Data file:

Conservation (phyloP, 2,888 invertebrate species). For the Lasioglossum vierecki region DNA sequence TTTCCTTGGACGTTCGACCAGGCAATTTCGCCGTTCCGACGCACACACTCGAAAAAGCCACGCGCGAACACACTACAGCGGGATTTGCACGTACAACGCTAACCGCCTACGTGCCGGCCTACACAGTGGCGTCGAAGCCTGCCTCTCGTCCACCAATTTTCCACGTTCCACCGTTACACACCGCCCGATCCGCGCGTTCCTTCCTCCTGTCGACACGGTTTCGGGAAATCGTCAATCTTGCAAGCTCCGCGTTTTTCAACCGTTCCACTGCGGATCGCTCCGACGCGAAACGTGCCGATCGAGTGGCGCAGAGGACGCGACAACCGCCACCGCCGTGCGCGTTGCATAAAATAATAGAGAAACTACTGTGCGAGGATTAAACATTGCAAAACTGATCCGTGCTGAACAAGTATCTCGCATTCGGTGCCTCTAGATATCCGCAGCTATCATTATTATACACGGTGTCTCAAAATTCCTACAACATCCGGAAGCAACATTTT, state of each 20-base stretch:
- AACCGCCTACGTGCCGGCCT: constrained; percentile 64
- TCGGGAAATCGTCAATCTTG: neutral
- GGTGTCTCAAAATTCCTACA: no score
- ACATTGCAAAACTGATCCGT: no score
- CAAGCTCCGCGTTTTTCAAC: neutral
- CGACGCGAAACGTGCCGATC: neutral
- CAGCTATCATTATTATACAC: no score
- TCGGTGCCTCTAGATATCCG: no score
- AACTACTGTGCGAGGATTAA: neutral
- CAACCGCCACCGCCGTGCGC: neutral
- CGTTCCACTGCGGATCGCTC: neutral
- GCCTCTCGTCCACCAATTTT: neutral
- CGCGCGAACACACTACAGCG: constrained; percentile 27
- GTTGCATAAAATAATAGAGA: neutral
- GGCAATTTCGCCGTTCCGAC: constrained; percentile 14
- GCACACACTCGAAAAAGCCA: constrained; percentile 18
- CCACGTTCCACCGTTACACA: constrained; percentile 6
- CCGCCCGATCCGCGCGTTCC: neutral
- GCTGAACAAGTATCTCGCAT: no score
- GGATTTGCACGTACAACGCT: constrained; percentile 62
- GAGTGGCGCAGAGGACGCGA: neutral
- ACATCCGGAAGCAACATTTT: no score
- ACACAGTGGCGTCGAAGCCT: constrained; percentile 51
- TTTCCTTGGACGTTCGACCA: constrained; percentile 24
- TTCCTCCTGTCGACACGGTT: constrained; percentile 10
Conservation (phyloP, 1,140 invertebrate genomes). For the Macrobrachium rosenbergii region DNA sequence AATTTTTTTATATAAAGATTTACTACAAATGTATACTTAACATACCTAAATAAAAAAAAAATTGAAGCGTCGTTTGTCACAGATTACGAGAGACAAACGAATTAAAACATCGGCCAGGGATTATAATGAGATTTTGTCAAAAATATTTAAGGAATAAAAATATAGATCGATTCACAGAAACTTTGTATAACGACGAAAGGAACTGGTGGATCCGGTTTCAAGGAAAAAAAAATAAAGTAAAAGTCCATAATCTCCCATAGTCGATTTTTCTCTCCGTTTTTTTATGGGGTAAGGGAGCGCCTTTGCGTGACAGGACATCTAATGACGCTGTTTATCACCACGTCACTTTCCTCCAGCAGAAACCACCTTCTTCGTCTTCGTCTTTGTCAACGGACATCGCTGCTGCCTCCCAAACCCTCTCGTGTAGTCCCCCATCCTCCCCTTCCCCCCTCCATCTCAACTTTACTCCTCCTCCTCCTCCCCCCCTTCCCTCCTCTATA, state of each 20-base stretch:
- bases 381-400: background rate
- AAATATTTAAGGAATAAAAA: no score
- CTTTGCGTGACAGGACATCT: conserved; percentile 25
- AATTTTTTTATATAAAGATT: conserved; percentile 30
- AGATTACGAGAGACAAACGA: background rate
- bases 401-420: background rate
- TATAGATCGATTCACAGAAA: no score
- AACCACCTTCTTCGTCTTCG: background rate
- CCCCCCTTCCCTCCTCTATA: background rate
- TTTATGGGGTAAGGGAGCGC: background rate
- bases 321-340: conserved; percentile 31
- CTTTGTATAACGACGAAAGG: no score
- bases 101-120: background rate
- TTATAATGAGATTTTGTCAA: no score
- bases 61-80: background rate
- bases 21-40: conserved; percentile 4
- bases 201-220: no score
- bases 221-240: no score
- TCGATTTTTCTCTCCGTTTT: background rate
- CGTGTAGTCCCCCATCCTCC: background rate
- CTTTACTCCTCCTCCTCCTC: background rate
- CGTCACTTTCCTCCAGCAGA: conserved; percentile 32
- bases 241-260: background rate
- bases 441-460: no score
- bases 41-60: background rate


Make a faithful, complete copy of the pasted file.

Conservation (phyloP, 2,888 invertebrate species). For the Lasioglossum vierecki region DNA sequence TTTCCTTGGACGTTCGACCAGGCAATTTCGCCGTTCCGACGCACACACTCGAAAAAGCCACGCGCGAACACACTACAGCGGGATTTGCACGTACAACGCTAACCGCCTACGTGCCGGCCTACACAGTGGCGTCGAAGCCTGCCTCTCGTCCACCAATTTTCCACGTTCCACCGTTACACACCGCCCGATCCGCGCGTTCCTTCCTCCTGTCGACACGGTTTCGGGAAATCGTCAATCTTGCAAGCTCCGCGTTTTTCAACCGTTCCACTGCGGATCGCTCCGACGCGAAACGTGCCGATCGAGTGGCGCAGAGGACGCGACAACCGCCACCGCCGTGCGCGTTGCATAAAATAATAGAGAAACTACTGTGCGAGGATTAAACATTGCAAAACTGATCCGTGCTGAACAAGTATCTCGCATTCGGTGCCTCTAGATATCCGCAGCTATCATTATTATACACGGTGTCTCAAAATTCCTACAACATCCGGAAGCAACATTTT, state of each 20-base stretch:
- AACCGCCTACGTGCCGGCCT: constrained; percentile 64
- TCGGGAAATCGTCAATCTTG: neutral
- GGTGTCTCAAAATTCCTACA: no score
- ACATTGCAAAACTGATCCGT: no score
- CAAGCTCCGCGTTTTTCAAC: neutral
- CGACGCGAAACGTGCCGATC: neutral
- CAGCTATCATTATTATACAC: no score
- TCGGTGCCTCTAGATATCCG: no score
- AACTACTGTGCGAGGATTAA: neutral
- CAACCGCCACCGCCGTGCGC: neutral
- CGTTCCACTGCGGATCGCTC: neutral
- GCCTCTCGTCCACCAATTTT: neutral
- CGCGCGAACACACTACAGCG: constrained; percentile 27
- GTTGCATAAAATAATAGAGA: neutral
- GGCAATTTCGCCGTTCCGAC: constrained; percentile 14
- GCACACACTCGAAAAAGCCA: constrained; percentile 18
- CCACGTTCCACCGTTACACA: constrained; percentile 6
- CCGCCCGATCCGCGCGTTCC: neutral
- GCTGAACAAGTATCTCGCAT: no score
- GGATTTGCACGTACAACGCT: constrained; percentile 62
- GAGTGGCGCAGAGGACGCGA: neutral
- ACATCCGGAAGCAACATTTT: no score
- ACACAGTGGCGTCGAAGCCT: constrained; percentile 51
- TTTCCTTGGACGTTCGACCA: constrained; percentile 24
- TTCCTCCTGTCGACACGGTT: constrained; percentile 10
Conservation (phyloP, 1,140 invertebrate genomes). For the Macrobrachium rosenbergii region DNA sequence AATTTTTTTATATAAAGATTTACTACAAATGTATACTTAACATACCTAAATAAAAAAAAAATTGAAGCGTCGTTTGTCACAGATTACGAGAGACAAACGAATTAAAACATCGGCCAGGGATTATAATGAGATTTTGTCAAAAATATTTAAGGAATAAAAATATAGATCGATTCACAGAAACTTTGTATAACGACGAAAGGAACTGGTGGATCCGGTTTCAAGGAAAAAAAAATAAAGTAAAAGTCCATAATCTCCCATAGTCGATTTTTCTCTCCGTTTTTTTATGGGGTAAGGGAGCGCCTTTGCGTGACAGGACATCTAATGACGCTGTTTATCACCACGTCACTTTCCTCCAGCAGAAACCACCTTCTTCGTCTTCGTCTTTGTCAACGGACATCGCTGCTGCCTCCCAAACCCTCTCGTGTAGTCCCCCATCCTCCCCTTCCCCCCTCCATCTCAACTTTACTCCTCCTCCTCCTCCCCCCCTTCCCTCCTCTATA, state of each 20-base stretch:
- bases 381-400: background rate
- AAATATTTAAGGAATAAAAA: no score
- CTTTGCGTGACAGGACATCT: conserved; percentile 25
- AATTTTTTTATATAAAGATT: conserved; percentile 30
- AGATTACGAGAGACAAACGA: background rate
- bases 401-420: background rate
- TATAGATCGATTCACAGAAA: no score
- AACCACCTTCTTCGTCTTCG: background rate
- CCCCCCTTCCCTCCTCTATA: background rate
- TTTATGGGGTAAGGGAGCGC: background rate
- bases 321-340: conserved; percentile 31
- CTTTGTATAACGACGAAAGG: no score
- bases 101-120: background rate
- TTATAATGAGATTTTGTCAA: no score
- bases 61-80: background rate
- bases 21-40: conserved; percentile 4
- bases 201-220: no score
- bases 221-240: no score
- TCGATTTTTCTCTCCGTTTT: background rate
- CGTGTAGTCCCCCATCCTCC: background rate
- CTTTACTCCTCCTCCTCCTC: background rate
- CGTCACTTTCCTCCAGCAGA: conserved; percentile 32
- bases 241-260: background rate
- bases 441-460: no score
- bases 41-60: background rate